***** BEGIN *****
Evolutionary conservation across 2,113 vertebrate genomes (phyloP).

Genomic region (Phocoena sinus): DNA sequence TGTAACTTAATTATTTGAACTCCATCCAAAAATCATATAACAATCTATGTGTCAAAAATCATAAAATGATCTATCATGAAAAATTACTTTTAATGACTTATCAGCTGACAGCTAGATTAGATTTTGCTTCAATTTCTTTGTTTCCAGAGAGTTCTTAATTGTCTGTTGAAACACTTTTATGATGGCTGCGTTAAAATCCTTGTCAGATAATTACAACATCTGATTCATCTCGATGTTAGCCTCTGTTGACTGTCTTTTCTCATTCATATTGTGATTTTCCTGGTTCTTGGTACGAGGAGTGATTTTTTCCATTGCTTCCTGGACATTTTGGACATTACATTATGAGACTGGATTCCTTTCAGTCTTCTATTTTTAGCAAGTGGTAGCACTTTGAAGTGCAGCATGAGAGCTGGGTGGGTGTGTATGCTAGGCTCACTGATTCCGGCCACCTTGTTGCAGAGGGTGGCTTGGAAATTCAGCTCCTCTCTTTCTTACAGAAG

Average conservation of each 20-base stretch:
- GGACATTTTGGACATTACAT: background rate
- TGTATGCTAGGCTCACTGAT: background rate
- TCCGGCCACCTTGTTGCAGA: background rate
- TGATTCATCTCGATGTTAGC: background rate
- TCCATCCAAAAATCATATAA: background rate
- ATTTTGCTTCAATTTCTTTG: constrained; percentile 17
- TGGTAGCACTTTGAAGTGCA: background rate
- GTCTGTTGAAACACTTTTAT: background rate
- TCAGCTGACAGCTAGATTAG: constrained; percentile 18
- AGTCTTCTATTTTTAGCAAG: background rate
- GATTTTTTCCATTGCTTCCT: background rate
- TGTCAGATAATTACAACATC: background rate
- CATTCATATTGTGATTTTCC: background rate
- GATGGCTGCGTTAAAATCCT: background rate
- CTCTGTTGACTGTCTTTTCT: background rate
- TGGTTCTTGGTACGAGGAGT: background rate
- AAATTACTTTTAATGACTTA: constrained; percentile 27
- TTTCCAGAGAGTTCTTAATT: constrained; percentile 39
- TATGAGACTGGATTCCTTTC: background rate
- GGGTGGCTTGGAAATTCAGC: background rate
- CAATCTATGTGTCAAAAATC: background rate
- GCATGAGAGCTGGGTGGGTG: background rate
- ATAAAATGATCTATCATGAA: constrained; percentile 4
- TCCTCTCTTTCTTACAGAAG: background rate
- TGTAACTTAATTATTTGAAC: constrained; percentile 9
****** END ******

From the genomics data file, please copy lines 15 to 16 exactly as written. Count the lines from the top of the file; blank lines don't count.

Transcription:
- TGTCAGATAATTACAACATC: background rate
- CATTCATATTGTGATTTTCC: background rate